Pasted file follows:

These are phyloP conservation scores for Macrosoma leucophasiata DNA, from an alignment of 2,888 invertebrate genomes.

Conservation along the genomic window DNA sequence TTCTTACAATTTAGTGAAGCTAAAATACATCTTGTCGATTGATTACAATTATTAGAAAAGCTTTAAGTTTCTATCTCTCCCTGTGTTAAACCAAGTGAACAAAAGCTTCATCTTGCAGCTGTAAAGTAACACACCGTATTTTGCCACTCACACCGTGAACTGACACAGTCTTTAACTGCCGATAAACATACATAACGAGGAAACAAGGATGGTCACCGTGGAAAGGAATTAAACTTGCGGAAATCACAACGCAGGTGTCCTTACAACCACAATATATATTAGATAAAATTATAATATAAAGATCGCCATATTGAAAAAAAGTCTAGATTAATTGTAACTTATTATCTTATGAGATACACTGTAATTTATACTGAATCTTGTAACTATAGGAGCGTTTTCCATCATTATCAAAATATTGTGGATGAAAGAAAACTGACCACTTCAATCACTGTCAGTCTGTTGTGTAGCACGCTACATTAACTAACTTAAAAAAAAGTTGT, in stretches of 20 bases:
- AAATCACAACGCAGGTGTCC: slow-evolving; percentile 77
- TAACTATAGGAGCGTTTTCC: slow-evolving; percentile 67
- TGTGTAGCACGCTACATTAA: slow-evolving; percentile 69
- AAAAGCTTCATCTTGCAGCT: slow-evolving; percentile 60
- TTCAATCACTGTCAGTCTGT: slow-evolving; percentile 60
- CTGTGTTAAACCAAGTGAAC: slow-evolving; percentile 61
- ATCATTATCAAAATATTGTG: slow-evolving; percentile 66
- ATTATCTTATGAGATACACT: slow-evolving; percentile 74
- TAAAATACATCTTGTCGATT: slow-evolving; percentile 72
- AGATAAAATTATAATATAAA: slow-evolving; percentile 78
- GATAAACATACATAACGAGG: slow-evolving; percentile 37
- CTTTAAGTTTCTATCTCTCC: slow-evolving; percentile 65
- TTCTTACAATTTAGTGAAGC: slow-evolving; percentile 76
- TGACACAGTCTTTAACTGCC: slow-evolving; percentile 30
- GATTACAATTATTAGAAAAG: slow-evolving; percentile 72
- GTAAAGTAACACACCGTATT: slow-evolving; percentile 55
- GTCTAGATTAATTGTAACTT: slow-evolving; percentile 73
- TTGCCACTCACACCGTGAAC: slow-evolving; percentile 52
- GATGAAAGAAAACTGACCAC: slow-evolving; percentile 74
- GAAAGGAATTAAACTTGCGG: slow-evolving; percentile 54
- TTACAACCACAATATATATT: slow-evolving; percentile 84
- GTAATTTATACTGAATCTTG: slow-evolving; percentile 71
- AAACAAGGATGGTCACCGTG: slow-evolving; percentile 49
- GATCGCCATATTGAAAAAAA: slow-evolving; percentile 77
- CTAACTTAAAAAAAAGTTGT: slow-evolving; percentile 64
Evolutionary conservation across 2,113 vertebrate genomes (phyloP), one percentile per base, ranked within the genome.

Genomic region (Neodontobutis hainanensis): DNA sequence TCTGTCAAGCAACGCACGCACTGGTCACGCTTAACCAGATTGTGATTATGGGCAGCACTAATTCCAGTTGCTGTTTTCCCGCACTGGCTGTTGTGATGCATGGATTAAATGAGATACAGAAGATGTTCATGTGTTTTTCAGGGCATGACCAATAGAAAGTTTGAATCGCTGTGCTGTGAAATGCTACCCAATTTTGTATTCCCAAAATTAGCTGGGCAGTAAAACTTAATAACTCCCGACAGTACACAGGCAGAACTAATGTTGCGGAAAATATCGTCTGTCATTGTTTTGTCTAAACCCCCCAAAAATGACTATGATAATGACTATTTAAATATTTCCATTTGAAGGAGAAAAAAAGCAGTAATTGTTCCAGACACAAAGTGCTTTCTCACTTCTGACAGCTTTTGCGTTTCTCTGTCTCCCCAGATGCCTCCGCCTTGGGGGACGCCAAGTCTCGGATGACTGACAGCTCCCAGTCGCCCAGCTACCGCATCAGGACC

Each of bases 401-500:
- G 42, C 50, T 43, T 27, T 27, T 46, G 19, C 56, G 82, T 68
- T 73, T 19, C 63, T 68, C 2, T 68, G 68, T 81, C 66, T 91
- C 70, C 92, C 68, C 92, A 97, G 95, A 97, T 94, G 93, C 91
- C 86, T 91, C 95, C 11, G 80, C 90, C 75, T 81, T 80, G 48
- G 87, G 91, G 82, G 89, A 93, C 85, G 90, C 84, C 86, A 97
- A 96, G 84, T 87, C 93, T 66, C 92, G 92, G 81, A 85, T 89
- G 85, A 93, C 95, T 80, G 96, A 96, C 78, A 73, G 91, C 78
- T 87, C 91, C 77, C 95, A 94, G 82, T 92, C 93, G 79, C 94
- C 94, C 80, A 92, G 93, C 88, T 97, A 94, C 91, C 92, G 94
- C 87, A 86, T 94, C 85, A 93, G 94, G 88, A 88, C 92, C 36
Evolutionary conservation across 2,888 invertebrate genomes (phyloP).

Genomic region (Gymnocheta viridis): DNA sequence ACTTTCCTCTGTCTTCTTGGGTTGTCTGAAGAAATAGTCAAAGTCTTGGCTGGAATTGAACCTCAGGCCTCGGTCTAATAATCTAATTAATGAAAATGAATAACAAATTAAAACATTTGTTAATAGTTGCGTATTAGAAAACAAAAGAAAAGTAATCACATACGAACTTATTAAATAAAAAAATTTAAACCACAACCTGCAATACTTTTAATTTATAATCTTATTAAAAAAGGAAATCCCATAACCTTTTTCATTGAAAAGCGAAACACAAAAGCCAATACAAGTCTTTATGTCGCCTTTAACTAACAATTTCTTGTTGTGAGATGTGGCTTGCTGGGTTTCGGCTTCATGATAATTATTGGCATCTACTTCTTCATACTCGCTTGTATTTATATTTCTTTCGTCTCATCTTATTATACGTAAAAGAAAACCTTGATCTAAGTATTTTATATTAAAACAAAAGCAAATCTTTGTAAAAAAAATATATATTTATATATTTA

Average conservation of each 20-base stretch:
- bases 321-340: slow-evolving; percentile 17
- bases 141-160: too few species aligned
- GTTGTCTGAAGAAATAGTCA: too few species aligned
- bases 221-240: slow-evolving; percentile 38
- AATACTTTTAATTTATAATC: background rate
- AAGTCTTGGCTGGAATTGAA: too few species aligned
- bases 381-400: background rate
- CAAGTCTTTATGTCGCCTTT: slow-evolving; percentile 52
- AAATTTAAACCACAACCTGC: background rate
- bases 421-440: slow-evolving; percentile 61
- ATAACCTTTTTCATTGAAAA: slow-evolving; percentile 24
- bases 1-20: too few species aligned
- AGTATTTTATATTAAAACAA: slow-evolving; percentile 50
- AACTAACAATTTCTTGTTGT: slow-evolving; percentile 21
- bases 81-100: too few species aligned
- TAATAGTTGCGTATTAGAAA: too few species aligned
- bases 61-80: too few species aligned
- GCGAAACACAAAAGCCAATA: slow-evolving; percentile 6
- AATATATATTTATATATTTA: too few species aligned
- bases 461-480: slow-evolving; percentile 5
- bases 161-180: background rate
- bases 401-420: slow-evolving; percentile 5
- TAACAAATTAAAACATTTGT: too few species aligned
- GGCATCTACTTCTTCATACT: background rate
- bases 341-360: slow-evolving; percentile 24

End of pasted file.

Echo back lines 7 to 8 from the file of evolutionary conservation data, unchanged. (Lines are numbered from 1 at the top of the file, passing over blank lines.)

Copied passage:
- TTCAATCACTGTCAGTCTGT: slow-evolving; percentile 60
- CTGTGTTAAACCAAGTGAAC: slow-evolving; percentile 61